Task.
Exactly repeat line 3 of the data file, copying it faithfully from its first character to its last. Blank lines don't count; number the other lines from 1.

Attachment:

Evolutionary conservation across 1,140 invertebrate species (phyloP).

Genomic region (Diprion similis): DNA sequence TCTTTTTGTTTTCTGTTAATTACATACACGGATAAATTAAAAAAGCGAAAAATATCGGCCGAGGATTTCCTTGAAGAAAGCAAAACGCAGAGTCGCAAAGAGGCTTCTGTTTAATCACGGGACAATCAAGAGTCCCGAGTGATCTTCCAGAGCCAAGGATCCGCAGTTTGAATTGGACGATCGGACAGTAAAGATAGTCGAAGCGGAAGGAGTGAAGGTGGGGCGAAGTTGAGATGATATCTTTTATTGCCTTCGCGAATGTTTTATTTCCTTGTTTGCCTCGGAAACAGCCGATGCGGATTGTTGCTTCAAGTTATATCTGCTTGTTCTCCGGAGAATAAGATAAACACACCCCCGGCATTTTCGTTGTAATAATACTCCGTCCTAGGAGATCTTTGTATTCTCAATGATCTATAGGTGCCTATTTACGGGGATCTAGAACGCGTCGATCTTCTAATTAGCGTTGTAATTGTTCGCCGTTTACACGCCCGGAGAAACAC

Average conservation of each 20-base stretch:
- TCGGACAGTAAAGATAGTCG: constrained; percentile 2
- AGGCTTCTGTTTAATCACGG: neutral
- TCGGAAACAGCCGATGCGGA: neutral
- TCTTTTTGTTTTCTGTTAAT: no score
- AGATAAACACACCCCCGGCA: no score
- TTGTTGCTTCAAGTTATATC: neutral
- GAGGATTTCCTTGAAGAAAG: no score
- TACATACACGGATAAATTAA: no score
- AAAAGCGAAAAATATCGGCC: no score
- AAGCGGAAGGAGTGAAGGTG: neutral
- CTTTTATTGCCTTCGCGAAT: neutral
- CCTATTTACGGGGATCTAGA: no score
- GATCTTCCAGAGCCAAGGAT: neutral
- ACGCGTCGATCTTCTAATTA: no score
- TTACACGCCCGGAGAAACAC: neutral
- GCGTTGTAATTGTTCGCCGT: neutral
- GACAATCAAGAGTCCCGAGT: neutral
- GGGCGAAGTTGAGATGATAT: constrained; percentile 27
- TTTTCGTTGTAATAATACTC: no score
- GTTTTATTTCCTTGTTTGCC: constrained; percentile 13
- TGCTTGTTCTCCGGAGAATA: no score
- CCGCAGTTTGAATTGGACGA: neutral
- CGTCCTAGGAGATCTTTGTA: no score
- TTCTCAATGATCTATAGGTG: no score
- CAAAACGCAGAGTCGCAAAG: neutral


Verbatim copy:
Average conservation of each 20-base stretch: